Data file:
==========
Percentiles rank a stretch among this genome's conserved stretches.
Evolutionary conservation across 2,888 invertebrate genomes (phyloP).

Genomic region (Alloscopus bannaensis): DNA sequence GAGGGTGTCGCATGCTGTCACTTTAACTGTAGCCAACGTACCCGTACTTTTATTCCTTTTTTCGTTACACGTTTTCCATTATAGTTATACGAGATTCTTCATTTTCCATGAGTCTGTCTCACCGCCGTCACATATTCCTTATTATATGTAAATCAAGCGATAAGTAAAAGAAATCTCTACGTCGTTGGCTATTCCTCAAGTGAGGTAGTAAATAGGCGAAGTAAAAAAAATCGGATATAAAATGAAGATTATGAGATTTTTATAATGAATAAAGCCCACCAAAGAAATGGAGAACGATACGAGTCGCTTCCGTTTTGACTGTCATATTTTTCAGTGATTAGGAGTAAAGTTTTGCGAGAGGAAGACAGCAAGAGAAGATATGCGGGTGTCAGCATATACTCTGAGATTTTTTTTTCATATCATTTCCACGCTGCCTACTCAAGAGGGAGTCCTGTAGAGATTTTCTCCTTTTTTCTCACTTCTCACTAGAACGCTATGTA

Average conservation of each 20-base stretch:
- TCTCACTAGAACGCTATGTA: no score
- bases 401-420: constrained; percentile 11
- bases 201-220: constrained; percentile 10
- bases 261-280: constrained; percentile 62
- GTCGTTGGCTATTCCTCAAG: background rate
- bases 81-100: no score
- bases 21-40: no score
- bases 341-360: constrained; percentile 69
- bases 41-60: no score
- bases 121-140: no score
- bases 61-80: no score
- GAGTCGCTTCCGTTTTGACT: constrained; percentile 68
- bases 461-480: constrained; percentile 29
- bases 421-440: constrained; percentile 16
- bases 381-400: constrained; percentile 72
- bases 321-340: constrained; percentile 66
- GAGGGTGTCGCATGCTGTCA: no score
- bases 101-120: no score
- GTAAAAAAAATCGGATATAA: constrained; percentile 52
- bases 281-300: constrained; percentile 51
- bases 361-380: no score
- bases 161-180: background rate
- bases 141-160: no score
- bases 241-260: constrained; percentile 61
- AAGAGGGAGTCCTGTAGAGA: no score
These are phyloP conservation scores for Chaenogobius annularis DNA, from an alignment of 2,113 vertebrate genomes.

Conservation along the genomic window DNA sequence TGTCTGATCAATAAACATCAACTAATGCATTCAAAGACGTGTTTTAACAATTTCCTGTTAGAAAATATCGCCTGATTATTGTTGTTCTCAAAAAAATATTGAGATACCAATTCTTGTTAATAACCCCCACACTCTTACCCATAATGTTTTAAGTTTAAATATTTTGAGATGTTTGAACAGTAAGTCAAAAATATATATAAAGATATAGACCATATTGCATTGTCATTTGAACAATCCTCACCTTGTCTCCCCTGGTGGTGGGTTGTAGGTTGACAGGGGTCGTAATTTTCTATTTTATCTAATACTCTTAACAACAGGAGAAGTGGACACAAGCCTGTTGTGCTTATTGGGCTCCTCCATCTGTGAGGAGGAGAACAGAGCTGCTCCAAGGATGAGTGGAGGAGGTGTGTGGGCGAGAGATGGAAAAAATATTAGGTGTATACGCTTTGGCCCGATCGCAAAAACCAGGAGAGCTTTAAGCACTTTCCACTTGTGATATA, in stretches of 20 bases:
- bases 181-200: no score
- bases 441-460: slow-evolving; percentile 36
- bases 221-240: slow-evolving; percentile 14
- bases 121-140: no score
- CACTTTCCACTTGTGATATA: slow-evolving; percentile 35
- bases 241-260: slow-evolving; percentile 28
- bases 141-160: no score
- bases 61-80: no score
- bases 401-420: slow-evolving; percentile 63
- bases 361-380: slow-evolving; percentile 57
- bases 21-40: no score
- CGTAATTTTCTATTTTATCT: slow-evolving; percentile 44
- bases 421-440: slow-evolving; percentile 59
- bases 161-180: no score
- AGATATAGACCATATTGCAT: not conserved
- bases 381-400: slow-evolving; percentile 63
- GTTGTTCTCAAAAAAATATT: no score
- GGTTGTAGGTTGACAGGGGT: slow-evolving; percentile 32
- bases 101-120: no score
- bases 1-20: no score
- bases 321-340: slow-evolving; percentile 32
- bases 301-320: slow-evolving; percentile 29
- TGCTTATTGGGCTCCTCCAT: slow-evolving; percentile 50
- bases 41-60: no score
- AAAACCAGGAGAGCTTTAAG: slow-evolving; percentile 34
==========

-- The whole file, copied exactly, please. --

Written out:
Percentiles rank a stretch among this genome's conserved stretches.
Evolutionary conservation across 2,888 invertebrate genomes (phyloP).

Genomic region (Alloscopus bannaensis): DNA sequence GAGGGTGTCGCATGCTGTCACTTTAACTGTAGCCAACGTACCCGTACTTTTATTCCTTTTTTCGTTACACGTTTTCCATTATAGTTATACGAGATTCTTCATTTTCCATGAGTCTGTCTCACCGCCGTCACATATTCCTTATTATATGTAAATCAAGCGATAAGTAAAAGAAATCTCTACGTCGTTGGCTATTCCTCAAGTGAGGTAGTAAATAGGCGAAGTAAAAAAAATCGGATATAAAATGAAGATTATGAGATTTTTATAATGAATAAAGCCCACCAAAGAAATGGAGAACGATACGAGTCGCTTCCGTTTTGACTGTCATATTTTTCAGTGATTAGGAGTAAAGTTTTGCGAGAGGAAGACAGCAAGAGAAGATATGCGGGTGTCAGCATATACTCTGAGATTTTTTTTTCATATCATTTCCACGCTGCCTACTCAAGAGGGAGTCCTGTAGAGATTTTCTCCTTTTTTCTCACTTCTCACTAGAACGCTATGTA

Average conservation of each 20-base stretch:
- TCTCACTAGAACGCTATGTA: no score
- bases 401-420: constrained; percentile 11
- bases 201-220: constrained; percentile 10
- bases 261-280: constrained; percentile 62
- GTCGTTGGCTATTCCTCAAG: background rate
- bases 81-100: no score
- bases 21-40: no score
- bases 341-360: constrained; percentile 69
- bases 41-60: no score
- bases 121-140: no score
- bases 61-80: no score
- GAGTCGCTTCCGTTTTGACT: constrained; percentile 68
- bases 461-480: constrained; percentile 29
- bases 421-440: constrained; percentile 16
- bases 381-400: constrained; percentile 72
- bases 321-340: constrained; percentile 66
- GAGGGTGTCGCATGCTGTCA: no score
- bases 101-120: no score
- GTAAAAAAAATCGGATATAA: constrained; percentile 52
- bases 281-300: constrained; percentile 51
- bases 361-380: no score
- bases 161-180: background rate
- bases 141-160: no score
- bases 241-260: constrained; percentile 61
- AAGAGGGAGTCCTGTAGAGA: no score
These are phyloP conservation scores for Chaenogobius annularis DNA, from an alignment of 2,113 vertebrate genomes.

Conservation along the genomic window DNA sequence TGTCTGATCAATAAACATCAACTAATGCATTCAAAGACGTGTTTTAACAATTTCCTGTTAGAAAATATCGCCTGATTATTGTTGTTCTCAAAAAAATATTGAGATACCAATTCTTGTTAATAACCCCCACACTCTTACCCATAATGTTTTAAGTTTAAATATTTTGAGATGTTTGAACAGTAAGTCAAAAATATATATAAAGATATAGACCATATTGCATTGTCATTTGAACAATCCTCACCTTGTCTCCCCTGGTGGTGGGTTGTAGGTTGACAGGGGTCGTAATTTTCTATTTTATCTAATACTCTTAACAACAGGAGAAGTGGACACAAGCCTGTTGTGCTTATTGGGCTCCTCCATCTGTGAGGAGGAGAACAGAGCTGCTCCAAGGATGAGTGGAGGAGGTGTGTGGGCGAGAGATGGAAAAAATATTAGGTGTATACGCTTTGGCCCGATCGCAAAAACCAGGAGAGCTTTAAGCACTTTCCACTTGTGATATA, in stretches of 20 bases:
- bases 181-200: no score
- bases 441-460: slow-evolving; percentile 36
- bases 221-240: slow-evolving; percentile 14
- bases 121-140: no score
- CACTTTCCACTTGTGATATA: slow-evolving; percentile 35
- bases 241-260: slow-evolving; percentile 28
- bases 141-160: no score
- bases 61-80: no score
- bases 401-420: slow-evolving; percentile 63
- bases 361-380: slow-evolving; percentile 57
- bases 21-40: no score
- CGTAATTTTCTATTTTATCT: slow-evolving; percentile 44
- bases 421-440: slow-evolving; percentile 59
- bases 161-180: no score
- AGATATAGACCATATTGCAT: not conserved
- bases 381-400: slow-evolving; percentile 63
- GTTGTTCTCAAAAAAATATT: no score
- GGTTGTAGGTTGACAGGGGT: slow-evolving; percentile 32
- bases 101-120: no score
- bases 1-20: no score
- bases 321-340: slow-evolving; percentile 32
- bases 301-320: slow-evolving; percentile 29
- TGCTTATTGGGCTCCTCCAT: slow-evolving; percentile 50
- bases 41-60: no score
- AAAACCAGGAGAGCTTTAAG: slow-evolving; percentile 34